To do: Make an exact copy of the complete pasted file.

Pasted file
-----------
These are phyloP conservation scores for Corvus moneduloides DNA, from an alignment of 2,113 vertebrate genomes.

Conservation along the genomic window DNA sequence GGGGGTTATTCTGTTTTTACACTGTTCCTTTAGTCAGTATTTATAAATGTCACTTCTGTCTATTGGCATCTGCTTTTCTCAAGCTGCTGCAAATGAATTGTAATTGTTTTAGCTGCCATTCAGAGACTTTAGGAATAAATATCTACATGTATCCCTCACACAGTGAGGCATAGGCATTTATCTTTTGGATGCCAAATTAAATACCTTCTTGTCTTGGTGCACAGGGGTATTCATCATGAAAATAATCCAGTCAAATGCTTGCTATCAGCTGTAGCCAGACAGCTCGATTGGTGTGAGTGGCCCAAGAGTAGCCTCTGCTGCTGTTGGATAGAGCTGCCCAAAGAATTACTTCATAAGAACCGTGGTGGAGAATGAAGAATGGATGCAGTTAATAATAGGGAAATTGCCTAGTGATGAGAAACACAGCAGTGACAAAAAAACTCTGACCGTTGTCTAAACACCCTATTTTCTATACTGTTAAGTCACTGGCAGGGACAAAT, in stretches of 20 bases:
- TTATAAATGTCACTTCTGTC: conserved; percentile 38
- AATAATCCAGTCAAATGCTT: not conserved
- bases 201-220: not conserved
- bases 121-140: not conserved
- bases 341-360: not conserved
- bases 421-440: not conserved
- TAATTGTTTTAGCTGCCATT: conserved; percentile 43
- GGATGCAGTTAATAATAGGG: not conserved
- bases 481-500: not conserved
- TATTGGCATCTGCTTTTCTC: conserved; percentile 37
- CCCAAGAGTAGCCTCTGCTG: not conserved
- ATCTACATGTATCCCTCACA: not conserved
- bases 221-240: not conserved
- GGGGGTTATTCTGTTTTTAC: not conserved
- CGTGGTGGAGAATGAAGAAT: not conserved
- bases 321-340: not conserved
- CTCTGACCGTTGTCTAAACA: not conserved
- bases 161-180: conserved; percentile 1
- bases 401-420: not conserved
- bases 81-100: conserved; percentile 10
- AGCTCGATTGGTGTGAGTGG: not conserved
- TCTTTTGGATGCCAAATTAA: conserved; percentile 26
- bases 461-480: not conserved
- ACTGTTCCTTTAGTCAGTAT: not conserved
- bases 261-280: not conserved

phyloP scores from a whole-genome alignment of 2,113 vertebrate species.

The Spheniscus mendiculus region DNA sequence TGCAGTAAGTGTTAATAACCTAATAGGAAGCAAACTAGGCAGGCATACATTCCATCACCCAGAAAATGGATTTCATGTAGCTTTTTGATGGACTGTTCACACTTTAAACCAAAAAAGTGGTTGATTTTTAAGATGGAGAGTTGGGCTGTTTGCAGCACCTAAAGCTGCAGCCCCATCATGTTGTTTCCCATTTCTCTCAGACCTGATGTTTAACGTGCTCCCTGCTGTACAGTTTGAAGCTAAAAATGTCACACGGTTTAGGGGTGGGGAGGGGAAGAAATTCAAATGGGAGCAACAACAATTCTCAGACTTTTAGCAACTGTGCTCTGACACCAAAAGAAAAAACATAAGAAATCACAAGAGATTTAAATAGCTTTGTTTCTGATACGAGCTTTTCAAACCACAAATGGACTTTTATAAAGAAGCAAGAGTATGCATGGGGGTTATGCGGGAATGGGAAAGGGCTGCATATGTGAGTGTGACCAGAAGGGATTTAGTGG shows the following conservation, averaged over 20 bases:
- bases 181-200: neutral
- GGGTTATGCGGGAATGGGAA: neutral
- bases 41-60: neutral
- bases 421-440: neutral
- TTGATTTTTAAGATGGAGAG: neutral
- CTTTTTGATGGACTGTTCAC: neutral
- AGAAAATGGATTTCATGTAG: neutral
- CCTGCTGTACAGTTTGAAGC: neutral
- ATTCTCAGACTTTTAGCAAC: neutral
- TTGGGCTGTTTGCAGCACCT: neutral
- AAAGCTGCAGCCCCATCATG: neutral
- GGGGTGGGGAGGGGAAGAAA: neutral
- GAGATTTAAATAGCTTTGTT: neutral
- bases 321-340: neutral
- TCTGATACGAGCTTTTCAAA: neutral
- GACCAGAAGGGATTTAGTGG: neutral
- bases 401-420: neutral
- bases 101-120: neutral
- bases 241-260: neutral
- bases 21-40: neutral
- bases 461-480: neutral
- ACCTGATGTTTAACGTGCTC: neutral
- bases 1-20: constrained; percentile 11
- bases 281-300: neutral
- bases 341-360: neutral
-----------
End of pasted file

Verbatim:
These are phyloP conservation scores for Corvus moneduloides DNA, from an alignment of 2,113 vertebrate genomes.

Conservation along the genomic window DNA sequence GGGGGTTATTCTGTTTTTACACTGTTCCTTTAGTCAGTATTTATAAATGTCACTTCTGTCTATTGGCATCTGCTTTTCTCAAGCTGCTGCAAATGAATTGTAATTGTTTTAGCTGCCATTCAGAGACTTTAGGAATAAATATCTACATGTATCCCTCACACAGTGAGGCATAGGCATTTATCTTTTGGATGCCAAATTAAATACCTTCTTGTCTTGGTGCACAGGGGTATTCATCATGAAAATAATCCAGTCAAATGCTTGCTATCAGCTGTAGCCAGACAGCTCGATTGGTGTGAGTGGCCCAAGAGTAGCCTCTGCTGCTGTTGGATAGAGCTGCCCAAAGAATTACTTCATAAGAACCGTGGTGGAGAATGAAGAATGGATGCAGTTAATAATAGGGAAATTGCCTAGTGATGAGAAACACAGCAGTGACAAAAAAACTCTGACCGTTGTCTAAACACCCTATTTTCTATACTGTTAAGTCACTGGCAGGGACAAAT, in stretches of 20 bases:
- TTATAAATGTCACTTCTGTC: conserved; percentile 38
- AATAATCCAGTCAAATGCTT: not conserved
- bases 201-220: not conserved
- bases 121-140: not conserved
- bases 341-360: not conserved
- bases 421-440: not conserved
- TAATTGTTTTAGCTGCCATT: conserved; percentile 43
- GGATGCAGTTAATAATAGGG: not conserved
- bases 481-500: not conserved
- TATTGGCATCTGCTTTTCTC: conserved; percentile 37
- CCCAAGAGTAGCCTCTGCTG: not conserved
- ATCTACATGTATCCCTCACA: not conserved
- bases 221-240: not conserved
- GGGGGTTATTCTGTTTTTAC: not conserved
- CGTGGTGGAGAATGAAGAAT: not conserved
- bases 321-340: not conserved
- CTCTGACCGTTGTCTAAACA: not conserved
- bases 161-180: conserved; percentile 1
- bases 401-420: not conserved
- bases 81-100: conserved; percentile 10
- AGCTCGATTGGTGTGAGTGG: not conserved
- TCTTTTGGATGCCAAATTAA: conserved; percentile 26
- bases 461-480: not conserved
- ACTGTTCCTTTAGTCAGTAT: not conserved
- bases 261-280: not conserved

phyloP scores from a whole-genome alignment of 2,113 vertebrate species.

The Spheniscus mendiculus region DNA sequence TGCAGTAAGTGTTAATAACCTAATAGGAAGCAAACTAGGCAGGCATACATTCCATCACCCAGAAAATGGATTTCATGTAGCTTTTTGATGGACTGTTCACACTTTAAACCAAAAAAGTGGTTGATTTTTAAGATGGAGAGTTGGGCTGTTTGCAGCACCTAAAGCTGCAGCCCCATCATGTTGTTTCCCATTTCTCTCAGACCTGATGTTTAACGTGCTCCCTGCTGTACAGTTTGAAGCTAAAAATGTCACACGGTTTAGGGGTGGGGAGGGGAAGAAATTCAAATGGGAGCAACAACAATTCTCAGACTTTTAGCAACTGTGCTCTGACACCAAAAGAAAAAACATAAGAAATCACAAGAGATTTAAATAGCTTTGTTTCTGATACGAGCTTTTCAAACCACAAATGGACTTTTATAAAGAAGCAAGAGTATGCATGGGGGTTATGCGGGAATGGGAAAGGGCTGCATATGTGAGTGTGACCAGAAGGGATTTAGTGG shows the following conservation, averaged over 20 bases:
- bases 181-200: neutral
- GGGTTATGCGGGAATGGGAA: neutral
- bases 41-60: neutral
- bases 421-440: neutral
- TTGATTTTTAAGATGGAGAG: neutral
- CTTTTTGATGGACTGTTCAC: neutral
- AGAAAATGGATTTCATGTAG: neutral
- CCTGCTGTACAGTTTGAAGC: neutral
- ATTCTCAGACTTTTAGCAAC: neutral
- TTGGGCTGTTTGCAGCACCT: neutral
- AAAGCTGCAGCCCCATCATG: neutral
- GGGGTGGGGAGGGGAAGAAA: neutral
- GAGATTTAAATAGCTTTGTT: neutral
- bases 321-340: neutral
- TCTGATACGAGCTTTTCAAA: neutral
- GACCAGAAGGGATTTAGTGG: neutral
- bases 401-420: neutral
- bases 101-120: neutral
- bases 241-260: neutral
- bases 21-40: neutral
- bases 461-480: neutral
- ACCTGATGTTTAACGTGCTC: neutral
- bases 1-20: constrained; percentile 11
- bases 281-300: neutral
- bases 341-360: neutral